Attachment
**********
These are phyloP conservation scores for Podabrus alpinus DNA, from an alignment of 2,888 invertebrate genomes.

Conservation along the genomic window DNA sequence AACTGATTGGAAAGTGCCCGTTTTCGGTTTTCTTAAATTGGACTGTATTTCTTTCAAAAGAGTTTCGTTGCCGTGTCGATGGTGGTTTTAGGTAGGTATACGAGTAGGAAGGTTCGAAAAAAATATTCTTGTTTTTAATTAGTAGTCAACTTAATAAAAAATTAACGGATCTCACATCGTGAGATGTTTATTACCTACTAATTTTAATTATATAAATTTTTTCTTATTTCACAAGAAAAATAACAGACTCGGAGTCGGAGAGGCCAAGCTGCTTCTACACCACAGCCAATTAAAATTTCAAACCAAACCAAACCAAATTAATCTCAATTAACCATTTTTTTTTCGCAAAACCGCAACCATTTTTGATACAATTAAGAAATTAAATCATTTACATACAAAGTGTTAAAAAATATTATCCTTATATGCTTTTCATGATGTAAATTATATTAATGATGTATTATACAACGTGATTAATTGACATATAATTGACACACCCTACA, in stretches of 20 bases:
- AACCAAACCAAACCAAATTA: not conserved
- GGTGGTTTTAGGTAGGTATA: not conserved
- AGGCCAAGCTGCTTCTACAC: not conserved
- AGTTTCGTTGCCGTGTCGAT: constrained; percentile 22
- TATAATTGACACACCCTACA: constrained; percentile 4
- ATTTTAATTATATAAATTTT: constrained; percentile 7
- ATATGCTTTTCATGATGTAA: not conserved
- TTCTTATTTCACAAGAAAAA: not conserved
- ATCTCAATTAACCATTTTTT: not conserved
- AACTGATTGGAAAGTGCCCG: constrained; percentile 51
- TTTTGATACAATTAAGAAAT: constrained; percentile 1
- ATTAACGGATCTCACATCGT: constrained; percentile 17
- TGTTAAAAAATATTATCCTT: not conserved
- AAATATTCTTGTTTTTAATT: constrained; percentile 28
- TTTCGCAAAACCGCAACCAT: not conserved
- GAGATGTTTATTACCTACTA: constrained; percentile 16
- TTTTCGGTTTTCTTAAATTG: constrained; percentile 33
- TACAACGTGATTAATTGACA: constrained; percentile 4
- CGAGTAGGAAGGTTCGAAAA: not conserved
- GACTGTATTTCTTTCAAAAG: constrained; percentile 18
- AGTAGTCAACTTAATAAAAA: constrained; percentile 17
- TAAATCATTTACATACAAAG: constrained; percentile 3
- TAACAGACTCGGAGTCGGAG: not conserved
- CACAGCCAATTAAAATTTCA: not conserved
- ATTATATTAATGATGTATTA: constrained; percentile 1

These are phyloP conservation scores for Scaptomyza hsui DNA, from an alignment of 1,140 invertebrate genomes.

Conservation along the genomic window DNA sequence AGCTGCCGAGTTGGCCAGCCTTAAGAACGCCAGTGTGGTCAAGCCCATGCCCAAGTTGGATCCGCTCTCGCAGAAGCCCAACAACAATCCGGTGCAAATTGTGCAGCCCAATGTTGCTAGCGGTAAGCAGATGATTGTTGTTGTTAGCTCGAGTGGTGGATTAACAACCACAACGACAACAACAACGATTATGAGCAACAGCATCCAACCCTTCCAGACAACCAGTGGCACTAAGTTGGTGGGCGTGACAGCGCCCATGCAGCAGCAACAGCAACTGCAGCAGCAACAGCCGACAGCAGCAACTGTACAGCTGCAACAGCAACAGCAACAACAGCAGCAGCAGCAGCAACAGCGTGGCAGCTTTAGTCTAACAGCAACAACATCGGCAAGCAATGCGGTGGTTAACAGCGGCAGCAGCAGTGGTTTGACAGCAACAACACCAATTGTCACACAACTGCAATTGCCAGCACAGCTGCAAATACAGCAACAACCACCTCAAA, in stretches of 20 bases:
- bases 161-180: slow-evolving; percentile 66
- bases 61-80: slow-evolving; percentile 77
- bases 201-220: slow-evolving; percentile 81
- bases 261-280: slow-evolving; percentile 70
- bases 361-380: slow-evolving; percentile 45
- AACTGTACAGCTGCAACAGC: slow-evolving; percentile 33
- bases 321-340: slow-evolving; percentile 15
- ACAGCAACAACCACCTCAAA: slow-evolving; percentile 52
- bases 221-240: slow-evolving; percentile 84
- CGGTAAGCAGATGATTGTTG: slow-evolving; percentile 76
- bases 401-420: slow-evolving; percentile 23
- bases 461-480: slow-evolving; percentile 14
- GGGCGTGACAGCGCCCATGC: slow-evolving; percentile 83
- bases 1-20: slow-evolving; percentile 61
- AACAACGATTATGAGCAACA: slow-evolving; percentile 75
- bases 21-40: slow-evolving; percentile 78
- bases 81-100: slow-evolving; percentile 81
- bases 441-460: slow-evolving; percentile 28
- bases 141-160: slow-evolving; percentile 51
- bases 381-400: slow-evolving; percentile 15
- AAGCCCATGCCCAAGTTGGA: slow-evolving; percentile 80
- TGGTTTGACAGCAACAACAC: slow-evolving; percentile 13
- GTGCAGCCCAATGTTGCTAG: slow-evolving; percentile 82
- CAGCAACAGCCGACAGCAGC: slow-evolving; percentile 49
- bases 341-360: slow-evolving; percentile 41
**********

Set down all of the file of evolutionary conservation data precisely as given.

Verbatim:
These are phyloP conservation scores for Podabrus alpinus DNA, from an alignment of 2,888 invertebrate genomes.

Conservation along the genomic window DNA sequence AACTGATTGGAAAGTGCCCGTTTTCGGTTTTCTTAAATTGGACTGTATTTCTTTCAAAAGAGTTTCGTTGCCGTGTCGATGGTGGTTTTAGGTAGGTATACGAGTAGGAAGGTTCGAAAAAAATATTCTTGTTTTTAATTAGTAGTCAACTTAATAAAAAATTAACGGATCTCACATCGTGAGATGTTTATTACCTACTAATTTTAATTATATAAATTTTTTCTTATTTCACAAGAAAAATAACAGACTCGGAGTCGGAGAGGCCAAGCTGCTTCTACACCACAGCCAATTAAAATTTCAAACCAAACCAAACCAAATTAATCTCAATTAACCATTTTTTTTTCGCAAAACCGCAACCATTTTTGATACAATTAAGAAATTAAATCATTTACATACAAAGTGTTAAAAAATATTATCCTTATATGCTTTTCATGATGTAAATTATATTAATGATGTATTATACAACGTGATTAATTGACATATAATTGACACACCCTACA, in stretches of 20 bases:
- AACCAAACCAAACCAAATTA: not conserved
- GGTGGTTTTAGGTAGGTATA: not conserved
- AGGCCAAGCTGCTTCTACAC: not conserved
- AGTTTCGTTGCCGTGTCGAT: constrained; percentile 22
- TATAATTGACACACCCTACA: constrained; percentile 4
- ATTTTAATTATATAAATTTT: constrained; percentile 7
- ATATGCTTTTCATGATGTAA: not conserved
- TTCTTATTTCACAAGAAAAA: not conserved
- ATCTCAATTAACCATTTTTT: not conserved
- AACTGATTGGAAAGTGCCCG: constrained; percentile 51
- TTTTGATACAATTAAGAAAT: constrained; percentile 1
- ATTAACGGATCTCACATCGT: constrained; percentile 17
- TGTTAAAAAATATTATCCTT: not conserved
- AAATATTCTTGTTTTTAATT: constrained; percentile 28
- TTTCGCAAAACCGCAACCAT: not conserved
- GAGATGTTTATTACCTACTA: constrained; percentile 16
- TTTTCGGTTTTCTTAAATTG: constrained; percentile 33
- TACAACGTGATTAATTGACA: constrained; percentile 4
- CGAGTAGGAAGGTTCGAAAA: not conserved
- GACTGTATTTCTTTCAAAAG: constrained; percentile 18
- AGTAGTCAACTTAATAAAAA: constrained; percentile 17
- TAAATCATTTACATACAAAG: constrained; percentile 3
- TAACAGACTCGGAGTCGGAG: not conserved
- CACAGCCAATTAAAATTTCA: not conserved
- ATTATATTAATGATGTATTA: constrained; percentile 1

These are phyloP conservation scores for Scaptomyza hsui DNA, from an alignment of 1,140 invertebrate genomes.

Conservation along the genomic window DNA sequence AGCTGCCGAGTTGGCCAGCCTTAAGAACGCCAGTGTGGTCAAGCCCATGCCCAAGTTGGATCCGCTCTCGCAGAAGCCCAACAACAATCCGGTGCAAATTGTGCAGCCCAATGTTGCTAGCGGTAAGCAGATGATTGTTGTTGTTAGCTCGAGTGGTGGATTAACAACCACAACGACAACAACAACGATTATGAGCAACAGCATCCAACCCTTCCAGACAACCAGTGGCACTAAGTTGGTGGGCGTGACAGCGCCCATGCAGCAGCAACAGCAACTGCAGCAGCAACAGCCGACAGCAGCAACTGTACAGCTGCAACAGCAACAGCAACAACAGCAGCAGCAGCAGCAACAGCGTGGCAGCTTTAGTCTAACAGCAACAACATCGGCAAGCAATGCGGTGGTTAACAGCGGCAGCAGCAGTGGTTTGACAGCAACAACACCAATTGTCACACAACTGCAATTGCCAGCACAGCTGCAAATACAGCAACAACCACCTCAAA, in stretches of 20 bases:
- bases 161-180: slow-evolving; percentile 66
- bases 61-80: slow-evolving; percentile 77
- bases 201-220: slow-evolving; percentile 81
- bases 261-280: slow-evolving; percentile 70
- bases 361-380: slow-evolving; percentile 45
- AACTGTACAGCTGCAACAGC: slow-evolving; percentile 33
- bases 321-340: slow-evolving; percentile 15
- ACAGCAACAACCACCTCAAA: slow-evolving; percentile 52
- bases 221-240: slow-evolving; percentile 84
- CGGTAAGCAGATGATTGTTG: slow-evolving; percentile 76
- bases 401-420: slow-evolving; percentile 23
- bases 461-480: slow-evolving; percentile 14
- GGGCGTGACAGCGCCCATGC: slow-evolving; percentile 83
- bases 1-20: slow-evolving; percentile 61
- AACAACGATTATGAGCAACA: slow-evolving; percentile 75
- bases 21-40: slow-evolving; percentile 78
- bases 81-100: slow-evolving; percentile 81
- bases 441-460: slow-evolving; percentile 28
- bases 141-160: slow-evolving; percentile 51
- bases 381-400: slow-evolving; percentile 15
- AAGCCCATGCCCAAGTTGGA: slow-evolving; percentile 80
- TGGTTTGACAGCAACAACAC: slow-evolving; percentile 13
- GTGCAGCCCAATGTTGCTAG: slow-evolving; percentile 82
- CAGCAACAGCCGACAGCAGC: slow-evolving; percentile 49
- bases 341-360: slow-evolving; percentile 41